And then her grandfather listened to a preacher who said all that finery was an illusion, that God was calling down a different path. He listened. He thought. He looked around and saw that all was not right with the affairs of man, and stepped out onto that path. Everything changed after that. Except for the nose.
The world is full of people who claim to have the final answers, and will kill you if you disagree.
But life is an irony, and a glorious river of possibilities, like the stars of the Milky Way marching across the night sky. It’s all blind luck. An accident of birth puts each of us in a specific place and time, with a unique mixture of enzymes and proteins and potentials. Any of us could just as easily been born a Hindu or Apache, a pauper or a king; the mother of nations or a servant girl. A Chinese peasant in 640 BC. or Alexander the Flippin’ Monster. But we weren’t. We were born us. All the same. All different.
The randomness bothers some people. And it should. Because underneath it all is a vast, unplanned future. That’s scary. We’re just poor little fish dumped into a cold stream, learning as we go, trying to follow our noses back to the oceans of our beginnings.
If you want to explore more strangeness: https://hemmingplay.com/2015/11/02/the-egg
One step into the powder,
The air glints with drifting crystal, the trees silent.
Two steps into the powder, then three, then more.
I stop, still my breathing.
My ears strain to find a sound in the
Presence, the white silence
That shrouds the world.
Frozen trees dusted in white, dark underneath,
Mark my passing not at all.
But these are my tracks in the powder,
Drawn deeper into the empty frozen silence,
The swishing sound of my boots in the powder
Sink into the drifts.
Life is hard. I’ve always heard that,
But thought it had to be cinematic to be true.
You know, like it had to have a music score by John Williams and play on the big screen.
A friend decided this week to separate from her husband;
They have two small children and a house to sell.
Its winter, and the market is soft.
So, they’ll be living together there for a while, knowing
The marriage is over but unable to move on.
The screaming matches have evaporated from mutual exhaustion,
The warring parties withdraw to separate bedrooms to
Wait for Spring, for the lawyers, for a miracle.
Another’s wife had abdominal surgery,
another’s daughter is struggling with a devastating cosmetic disease,
another’s child is drifting through life, and her mother worries.
A week ago, a 96-year-old woman went through the last chapter and scenes of her life:
A stroke, a fall, pain, sedation, confusion, fear, loneliness;
Her daughter shoulders a burden she has carried before, four times,
With her husband, husband’s parents (both with dementia and in separate rooms in the nursing home) and an aunt.
Walking with them in their last ghastly hours. Sacrifice without complaint.
Then, when life seemed to offer a little
Love for her, that was taken away, too.
She found him in his home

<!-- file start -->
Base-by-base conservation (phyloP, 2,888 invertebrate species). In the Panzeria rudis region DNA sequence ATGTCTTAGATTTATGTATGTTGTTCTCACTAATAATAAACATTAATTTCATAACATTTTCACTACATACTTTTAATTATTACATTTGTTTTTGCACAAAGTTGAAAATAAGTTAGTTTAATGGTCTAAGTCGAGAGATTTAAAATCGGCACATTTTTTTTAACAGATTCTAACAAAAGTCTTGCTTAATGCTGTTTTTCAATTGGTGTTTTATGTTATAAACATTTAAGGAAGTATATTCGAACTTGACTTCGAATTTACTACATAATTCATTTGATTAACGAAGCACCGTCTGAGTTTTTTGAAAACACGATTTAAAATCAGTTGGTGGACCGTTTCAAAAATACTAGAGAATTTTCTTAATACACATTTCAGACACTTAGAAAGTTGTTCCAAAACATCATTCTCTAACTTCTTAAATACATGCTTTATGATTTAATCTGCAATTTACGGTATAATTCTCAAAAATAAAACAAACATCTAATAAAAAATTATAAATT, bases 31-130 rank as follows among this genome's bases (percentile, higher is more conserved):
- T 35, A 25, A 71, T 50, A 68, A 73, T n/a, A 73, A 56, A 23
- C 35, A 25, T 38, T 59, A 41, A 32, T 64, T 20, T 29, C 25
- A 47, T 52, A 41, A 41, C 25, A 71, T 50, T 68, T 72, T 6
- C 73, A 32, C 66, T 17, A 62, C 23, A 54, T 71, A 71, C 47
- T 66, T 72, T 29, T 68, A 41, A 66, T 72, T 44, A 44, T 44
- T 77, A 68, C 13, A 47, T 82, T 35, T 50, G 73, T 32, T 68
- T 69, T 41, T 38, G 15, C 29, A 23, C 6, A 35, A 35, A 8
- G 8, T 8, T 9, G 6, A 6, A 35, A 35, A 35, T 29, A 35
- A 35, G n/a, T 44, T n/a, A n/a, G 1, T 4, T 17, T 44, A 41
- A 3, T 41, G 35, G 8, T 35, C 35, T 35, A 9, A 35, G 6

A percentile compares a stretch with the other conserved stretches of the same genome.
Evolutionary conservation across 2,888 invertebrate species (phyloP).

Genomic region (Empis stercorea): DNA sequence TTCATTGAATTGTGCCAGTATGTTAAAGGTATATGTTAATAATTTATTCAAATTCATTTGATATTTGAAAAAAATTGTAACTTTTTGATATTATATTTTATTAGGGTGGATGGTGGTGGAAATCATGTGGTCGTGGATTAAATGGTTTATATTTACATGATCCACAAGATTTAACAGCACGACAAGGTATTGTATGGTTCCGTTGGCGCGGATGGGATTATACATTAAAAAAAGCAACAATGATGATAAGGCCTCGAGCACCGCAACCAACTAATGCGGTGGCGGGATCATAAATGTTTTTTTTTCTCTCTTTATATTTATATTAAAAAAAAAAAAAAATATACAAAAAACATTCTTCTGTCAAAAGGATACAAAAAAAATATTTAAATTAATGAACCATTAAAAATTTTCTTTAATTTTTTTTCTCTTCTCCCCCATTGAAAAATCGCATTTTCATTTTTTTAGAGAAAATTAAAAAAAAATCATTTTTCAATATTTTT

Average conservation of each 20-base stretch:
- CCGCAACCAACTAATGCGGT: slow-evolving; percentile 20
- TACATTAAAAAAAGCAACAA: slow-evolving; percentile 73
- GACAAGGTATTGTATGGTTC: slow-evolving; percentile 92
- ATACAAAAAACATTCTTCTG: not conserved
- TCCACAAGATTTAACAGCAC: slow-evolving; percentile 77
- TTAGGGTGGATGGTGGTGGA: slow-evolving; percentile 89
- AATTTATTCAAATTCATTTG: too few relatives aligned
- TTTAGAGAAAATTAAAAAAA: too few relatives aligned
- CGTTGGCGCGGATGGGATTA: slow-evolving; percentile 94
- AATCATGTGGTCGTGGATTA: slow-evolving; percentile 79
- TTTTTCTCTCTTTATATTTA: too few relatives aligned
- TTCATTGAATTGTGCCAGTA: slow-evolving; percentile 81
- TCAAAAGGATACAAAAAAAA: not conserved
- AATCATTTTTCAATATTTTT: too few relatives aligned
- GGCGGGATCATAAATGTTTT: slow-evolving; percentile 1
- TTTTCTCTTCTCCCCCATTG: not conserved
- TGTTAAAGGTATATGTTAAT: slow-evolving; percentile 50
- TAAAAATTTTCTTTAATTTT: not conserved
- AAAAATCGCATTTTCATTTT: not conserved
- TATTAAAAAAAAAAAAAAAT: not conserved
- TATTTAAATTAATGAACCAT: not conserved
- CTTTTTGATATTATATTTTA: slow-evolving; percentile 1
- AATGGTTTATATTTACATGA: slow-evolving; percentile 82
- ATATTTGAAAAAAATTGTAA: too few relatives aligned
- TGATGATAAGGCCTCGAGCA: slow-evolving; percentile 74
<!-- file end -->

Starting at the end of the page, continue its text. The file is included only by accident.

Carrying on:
When he failed to show up for dinner.
Life is hard.
She seemed to shrink after that.
What’s the use, her body said.
A distant acquaintance gets the flu and, through a series of
Freak accidents, breaks several toes while throwing up.
Then loses her job, just before finding out that her husband
Has been unfaithful with a teller at the local bank and it all comes pouring out,
How much he hates her. She never knew.
Months later, before the divorce is final, the last is that she learns he’s given her a little bug for a present.
Another friend is dropped during a community theater rehearsal while being carried offstage
and shatters several bones in one leg. Months of recovery and rehab and dreariness ensue.
Healing takes so much longer now.
Life. So hard.
A friend watches yet again as disease erodes the spirit of
His mate and best friend of decades.
Long nights in the darkness, wondering if her breathing
will stop this time… or this time… or this time…
He falls asleep, finally, and wakes at dawn in a panic.
Her chest is moving up and down. This day, like the others,
Will be hard. Nothing to do but get through it. Weeks need to pass.
He lays his head back on the pillow and stares at the ceiling.
Feels his advancing age and
Fears his own decay, he wants to quit, to leave.
He think about the restorative power of new love, could he have it?
But he cannot abandon his first when she needs him most.
There is no one to comfort him, no one to care for the caregiver.
No one likes a whiner. He is silent.
A shower. Helping her to the bathroom. Helping her dress. Holding her. Going to work.
These are the scenes of quiet desperation in ordinary lives. Not cinematic, not grand, not all that unusual.
These are our lives, We’re busy with our lives. Our regular lives.
Full of pain and delusion and quiet courage, full of sorrows and sins and weaknesses, too.
And if any pollster wants to check the country’s mood,
They need to find a way to measure the kind of courage it takes
To face every dawn and keep going. Meanwhile, it’s fine for us to
tell the pundits and pollsters and politicians and other vermin like them,
You need to
We’re busy with important things.
In happiness my words I lack, in grief they overflow.
"He was unheeded, happy, and near to the wild heart of life." ...James Joyce
“The lyfe so short, the craft so long to lerne." --Chaucer
THE DRIVELLINGS OF TWATTERSLEY FROMAGE